The New York Times’ latest expose takes on data centers, but the Gray Lady’s investigation has prompted its own criticism.
While the paper correctly noted that there’s a backend cost attached to the storage of photos, cat videos, and old shopping lists, many critics are taking issue with how the Times addresses the issue of those data centers’ power consumption.
Sunday’s story, which drew its data from industry experts, focuses on two key points: first, “worldwide, [data centers] use about 30 billion watts of electricity, roughly equivalent to the output of 30 nuclear power plants.” Second, a study commissioned by the consulting group McKinsey & Co. found that, on average, data centers were using only 6 percent to 12 percent of the electricity powering their servers to actually perform computations; the rest, the study claimed, was being used to “idle” servers in case there was a surge of demand.
The Times study reportedly sampled about 20,000 servers in about 70 large data centers.
While the Times’ contention that the majority of data-center operators prefer secrecy is probably accurate, this industry is public enough that the paper’s approach to the article exposes a few puzzling choices.
Here are just five areas where the Times made some dubious choices.
1.) Blast from the past. The anecdote about Facebook ransacking a local Walgreens for cooling fans vividly illustrates the challenges of cooling a data center. But it also took place in 2006—which, as the Times should realize, was ages ago in tech time.
“This article leaves out most of the work ongoing over the last several years to ameliorate the problems it describes,” noted a commenter on the Times article, noted. “For example, it’s hard to believe that the author toured the Yahoo data center in Santa Clara without finding out that Yahoo has two newer self-built data centers in Nebraska and upstate New York built for efficiency and reduced need for air conditioning, and that Yahoo applications are being migrated there and older data centers’ use reduced or eliminated.”
2.) The lack of PUE. Power Usage Effectiveness (PUE) is the metric of the data center industry. The Times article could have explained that PUE data, as reported by the Uptime Institute, has improved from 2.5 last year to between 1.8 and 1.89 this year—as much as a 28 percent drop in the right direction.
Granted, Uptime notes that of the “smallest deployments, defined as 500 servers or less, nearly half aren’t measuring PUE at all.” While the issue isn’t black and white, and there’s definitely room for improvement—which is being made by ultra-low PUE data centers designed by Facebook, Google, and NREL—the failure to talk PUE in detail is still an almost inexcusable omission by the Times.
3.) Virtualization’s short shrift. “Those data centers would rely heavily on a technology called virtualization, which in effect allows servers to merge their identities into large, flexible computing resources that can be doled out as needed to users, wherever they are,” the Times reports.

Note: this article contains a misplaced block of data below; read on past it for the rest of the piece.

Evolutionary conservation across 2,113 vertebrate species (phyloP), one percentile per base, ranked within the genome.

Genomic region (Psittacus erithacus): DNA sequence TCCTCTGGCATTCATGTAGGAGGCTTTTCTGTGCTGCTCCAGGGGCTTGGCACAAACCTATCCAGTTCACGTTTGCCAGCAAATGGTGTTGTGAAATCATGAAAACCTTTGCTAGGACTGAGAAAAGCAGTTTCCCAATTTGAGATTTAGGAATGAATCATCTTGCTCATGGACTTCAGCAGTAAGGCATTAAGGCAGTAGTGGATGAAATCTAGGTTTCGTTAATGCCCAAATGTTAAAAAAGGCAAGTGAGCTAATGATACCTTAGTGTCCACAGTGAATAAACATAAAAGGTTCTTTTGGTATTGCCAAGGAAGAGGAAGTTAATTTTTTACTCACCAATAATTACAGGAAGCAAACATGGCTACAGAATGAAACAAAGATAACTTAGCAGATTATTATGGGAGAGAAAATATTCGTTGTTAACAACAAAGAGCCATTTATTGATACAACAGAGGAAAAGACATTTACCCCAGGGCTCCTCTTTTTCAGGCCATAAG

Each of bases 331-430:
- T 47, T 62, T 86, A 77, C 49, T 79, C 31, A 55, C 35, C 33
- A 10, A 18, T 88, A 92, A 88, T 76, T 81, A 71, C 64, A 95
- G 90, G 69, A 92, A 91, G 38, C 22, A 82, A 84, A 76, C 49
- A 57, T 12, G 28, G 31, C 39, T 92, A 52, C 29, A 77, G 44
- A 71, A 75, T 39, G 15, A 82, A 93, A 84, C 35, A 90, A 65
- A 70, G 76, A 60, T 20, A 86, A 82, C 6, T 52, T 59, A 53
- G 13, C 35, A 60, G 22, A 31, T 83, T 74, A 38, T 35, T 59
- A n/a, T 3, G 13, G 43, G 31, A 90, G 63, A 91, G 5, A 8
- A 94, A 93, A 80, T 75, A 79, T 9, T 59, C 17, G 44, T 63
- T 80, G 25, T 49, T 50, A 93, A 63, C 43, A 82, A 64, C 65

Then comes the real head-scratcher: “Others express deep skepticism of the cloud, saying that the sometimes mystical-sounding belief in its possibilities is belied by the physicality of the infrastructure needed to support it.” And an earlier statement cites a Stanford research fellow Jonathan G. Koomey, who claims that many companies that manage their own data centers are unfamiliar with or distrustful of virtualization.
Did the Times really uncover a legion of IT execs and CIOs that don’t really understand what virtualization does? That’s somewhat hard to believe.
“Overly simplistic introduction of the data center industry,” noted a Times commenter named Mark Abbott. “The McKinsey study appeared to focus solely on corporate data centers. This narrow focus would’ve been fine in 2002, but, by 2012, the playing field changes dramatically. Virtualization has provided tangible benefits through consolidation in reducing the number of running physical servers, often by a factor of 10 or more.”
4.) The Open Compute Initiative. Since the Times interviewed Facebook, did no one from the organization inform the paper about the work being done to lower PUE values by sharing information about the design, cooling, and implementation of custom servers, all designed to save power?
5.) New “green designs.” Unfortunately, there aren’t too many locations in the United States with the environment of Finland or Iceland, where many modern data centers can be passively cooled by the near-Arctic conditions. Then again, Facebook’s efforts in Prineville, Ore., and the solar array Apple built for its Maiden, N.C. data center should have merited a mention. Smaller data center operators and the executives that run them may not have the financial incentive to “green” their data center designs, but industry leaders have already recognized that a green data center helps both the environment as well as their own bottom line.
Of course, this leaves out the growing push toward low-power servers powered by ARM chips as well as power-optimized X86 architectures, pricy but green) solid-state drives, and federal initiatives to consolidate data centers. The Times claims that this article is the first in a series; it will need to raise the bar in subsequent pieces if it wants to be taken seriously.